Home   Chapter Home   Jobs   Conferences   Fellowships   Books


Lung tumor

Other Carcinoma

Squamous cell carcinoma

Reviewer: Deepali Jain, M.D. (see Reviewers page)
Revised: 22 January 2013, last major update September 2012
Copyright: (c) 2003-2013, PathologyOutlines.com, Inc.


● Carcinoma arising from squamous epithelial cells, morphologically characterized by proliferation of atypical, often pleomorphic squamous cells; graded as well, moderately, or poorly differentiated; well differentiated carcinomas are usually associated with keratin production and presence of intercellular bridges between adjacent cells; subtypes include basaloid, clear cell type, papillary, small cell nonkeratinizing (WHO)


Early lung carcinoma of hilar type
● Arises proximal to sub segmental bronchi (i.e. major bronchi), confined to bronchial wall with no lymph node metastases
● Usually squamous cell carcinoma; may be polypoid, nodular, superficially infiltrating or mixed
● Longitudinal mucosal folds show changes at tumor border
● Superficial tumor has thickened and fused folds
● Five year survival is 90% or more if no second squamous cell carcinoma present

Early squamous cell carcinoma of peripheral type
● Defined as tumor 2 cm or less in peripheral lung with no lymph node or distal metastases
● Only rarely identified in practice, since these tumors grow rapidly
● Often have glandular cell characteristics

Basaloid squamous cell carcinoma
● Very aggressive subtype

Spindle cell squamous cell carcinoma
● Also called sarcomatoid carcinoma

Clinical features

● Most common type of lung cancer in Western countries, although rates are declining due to reduction in tobacco use
● Usually men, closely correlated with smoking history
● Central cases appear to arise from bronchial epithelial dysplasia; peripheral cases usually lack dysplasia
● Symptoms: bronchial obstruction (pneumonitis, atelectasis)
● Associated pleural effusions usually do NOT contain tumor
● May spread to thoracic wall, diaphragm, mediastinum
● Hypercalcemia in a lung tumor not due to bone metastases is usually due to squamous cell carcinoma production of parathyroid hormone-related protein

Gross description

● Usually central portion of lung affecting larger bronchi but may be peripheral
● Invades peribronchial soft tissue, lung parenchyma and nearby lymph nodes
● May compress pulmonary artery and vein
● Peripheral tumors often have nodular growth with central necrosis and cavitation
● Surrounding lung may exhibit lipid pneumonia, bronchopneumonia, atelectasis
● Calcification is unusual

Gross images

Central cavitation

Tumor obstructing bronchus

Tumor extending to pleura

Micro description

● Sheets or islands of large polygonal malignant cells containing keratin (individual cells or keratin pearls) and intercellular bridges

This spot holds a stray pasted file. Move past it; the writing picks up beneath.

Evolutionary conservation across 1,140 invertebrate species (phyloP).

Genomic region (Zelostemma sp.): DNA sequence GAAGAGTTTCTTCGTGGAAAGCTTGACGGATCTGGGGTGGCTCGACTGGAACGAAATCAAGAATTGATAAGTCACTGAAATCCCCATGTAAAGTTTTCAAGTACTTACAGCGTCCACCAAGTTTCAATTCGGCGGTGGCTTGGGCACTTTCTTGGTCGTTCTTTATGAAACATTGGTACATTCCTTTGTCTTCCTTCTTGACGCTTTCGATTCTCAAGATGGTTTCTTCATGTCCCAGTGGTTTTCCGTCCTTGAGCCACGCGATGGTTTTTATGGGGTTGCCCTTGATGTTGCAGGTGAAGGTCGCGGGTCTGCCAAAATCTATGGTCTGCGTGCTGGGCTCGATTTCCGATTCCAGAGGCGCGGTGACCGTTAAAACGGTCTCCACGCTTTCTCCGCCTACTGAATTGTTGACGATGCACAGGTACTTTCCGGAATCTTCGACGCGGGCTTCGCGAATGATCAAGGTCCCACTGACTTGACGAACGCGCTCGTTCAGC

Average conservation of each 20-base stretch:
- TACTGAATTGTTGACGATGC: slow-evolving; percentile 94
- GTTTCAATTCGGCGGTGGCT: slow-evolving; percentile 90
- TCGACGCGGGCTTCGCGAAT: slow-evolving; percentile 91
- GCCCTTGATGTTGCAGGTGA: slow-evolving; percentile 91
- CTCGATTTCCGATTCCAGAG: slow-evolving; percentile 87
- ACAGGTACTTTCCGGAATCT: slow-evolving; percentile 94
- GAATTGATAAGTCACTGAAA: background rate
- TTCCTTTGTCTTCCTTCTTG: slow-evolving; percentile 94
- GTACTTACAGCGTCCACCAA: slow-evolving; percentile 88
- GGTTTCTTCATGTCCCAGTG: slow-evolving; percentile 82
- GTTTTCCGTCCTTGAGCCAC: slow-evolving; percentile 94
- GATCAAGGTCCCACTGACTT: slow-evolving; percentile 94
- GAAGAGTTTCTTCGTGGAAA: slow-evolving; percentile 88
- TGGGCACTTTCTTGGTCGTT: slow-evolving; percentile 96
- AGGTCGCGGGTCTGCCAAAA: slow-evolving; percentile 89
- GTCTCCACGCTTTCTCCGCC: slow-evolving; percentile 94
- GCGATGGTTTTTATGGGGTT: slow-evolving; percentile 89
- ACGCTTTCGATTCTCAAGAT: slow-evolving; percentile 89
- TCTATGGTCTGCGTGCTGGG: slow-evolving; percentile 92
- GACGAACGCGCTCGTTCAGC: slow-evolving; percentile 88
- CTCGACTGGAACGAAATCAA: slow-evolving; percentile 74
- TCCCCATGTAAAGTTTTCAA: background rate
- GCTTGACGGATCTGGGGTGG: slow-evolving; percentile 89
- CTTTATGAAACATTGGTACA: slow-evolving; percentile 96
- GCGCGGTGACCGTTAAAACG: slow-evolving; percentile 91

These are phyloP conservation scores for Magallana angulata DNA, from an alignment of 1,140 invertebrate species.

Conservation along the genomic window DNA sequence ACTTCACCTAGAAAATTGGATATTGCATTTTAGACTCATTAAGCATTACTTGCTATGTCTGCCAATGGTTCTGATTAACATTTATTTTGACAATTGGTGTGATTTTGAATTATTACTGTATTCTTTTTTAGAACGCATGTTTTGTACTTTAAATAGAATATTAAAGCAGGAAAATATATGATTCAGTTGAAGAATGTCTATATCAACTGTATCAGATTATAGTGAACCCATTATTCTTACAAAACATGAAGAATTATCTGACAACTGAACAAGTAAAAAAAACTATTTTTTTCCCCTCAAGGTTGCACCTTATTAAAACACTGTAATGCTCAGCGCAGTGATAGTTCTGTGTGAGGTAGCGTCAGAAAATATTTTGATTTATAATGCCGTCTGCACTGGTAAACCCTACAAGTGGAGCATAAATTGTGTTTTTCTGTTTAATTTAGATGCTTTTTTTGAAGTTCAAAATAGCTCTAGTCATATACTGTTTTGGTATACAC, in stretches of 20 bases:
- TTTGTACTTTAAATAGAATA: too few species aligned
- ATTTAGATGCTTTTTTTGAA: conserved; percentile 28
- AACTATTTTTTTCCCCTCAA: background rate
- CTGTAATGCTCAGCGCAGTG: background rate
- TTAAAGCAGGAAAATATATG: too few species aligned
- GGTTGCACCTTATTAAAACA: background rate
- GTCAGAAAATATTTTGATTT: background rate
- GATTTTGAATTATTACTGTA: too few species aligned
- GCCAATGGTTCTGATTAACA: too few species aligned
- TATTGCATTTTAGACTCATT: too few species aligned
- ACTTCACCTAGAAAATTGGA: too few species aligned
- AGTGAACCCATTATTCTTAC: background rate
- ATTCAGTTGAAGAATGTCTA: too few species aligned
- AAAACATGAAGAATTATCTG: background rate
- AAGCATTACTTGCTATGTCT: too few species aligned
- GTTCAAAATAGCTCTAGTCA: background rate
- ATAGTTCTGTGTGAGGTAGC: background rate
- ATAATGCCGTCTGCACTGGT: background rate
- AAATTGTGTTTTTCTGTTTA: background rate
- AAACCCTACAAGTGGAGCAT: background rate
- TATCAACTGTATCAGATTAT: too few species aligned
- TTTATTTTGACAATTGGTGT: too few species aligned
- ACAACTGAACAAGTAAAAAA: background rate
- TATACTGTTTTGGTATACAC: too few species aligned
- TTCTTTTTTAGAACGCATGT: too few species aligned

● Adjacent bronchial dysplasia or carcinoma in situ is common
● At advancing tumor border, tumor cells usually destroy alveoli or fill alveolar spaces
● Rarely spreads beneath basement membrane
● May have focal areas of intracytoplasmic mucin
● Rarely oncocytes, foreign body giant cells (reacting to keratin), pallisading granulomas, extensive neutrophilic infiltration, lepidic growth pattern at tumor periphery, clear cell change (glycogen)
● Classify as well, moderately or poorly differentiated based on amount of keratinization present in predominant component
Peripheral tumor types: alveolar space filling (tumor cells fill alveoli but donít destroy elastic septa), expanding type (growth destroys elastic septa) or mixture
Subtypes: basaloid, clear cell (numerous clear tumor cells containing glycogen), small cell (small tumor cells with focal keratinization, distinct nucleoli, sharply outlined tumor nests, less necrosis than small cell neuroendocrine carcinoma), papillary
● Important to examine margins carefully for intraepithelial spread

Micro images

Well differentiated

Moderately differentiated

Mixed, with keratin pearls and mitotic figures

Virtual slides

Cavitating tumor

Endobronchial and bronchial tumors

Keratinizing-moderately differentiated

Esophageal metastasis

Cytology description

● Often positive in sputum

Cytology images

Sheets of atypical cells with jagged cell borders, basophilic cytoplasm, irregular nuclear contours, nuclear hyperchromasia

Positive stains

● p63 most common (Arch Pathol Lab Med 2012;136:155, Hum Pathol 2002;33:921); also CK5/6 (87-100%), EMA, thrombomodulin (87-100%)
● Variable CD15, CEA, HPV, mesothelin (16-31%), p53, p40, S100

Negative stains

● Vimentin (usually), TTF1 (usually), Napsin A

Electron microscopy description

● Abundant tonofilaments, complex desmosomes, basal lamina

Differential diagnosis

● Squamous metaplasia with atypia (Hum Pathol 2002;33:1052)

End of Lung tumor > Other carcinoma > Squamous cell carcinoma

This information is intended for physicians and related personnel, who understand that medical information is often imperfect, and must be interpreted in the context of a patient's clinical data using reasonable medical judgment. This website should not be used as a substitute for the advice of a licensed physician.

All information on this website is protected by copyright of PathologyOutlines.com, Inc. Information from third parties may also be protected by copyright. Please contact us at [email protected] with any questions (click here for other contact information).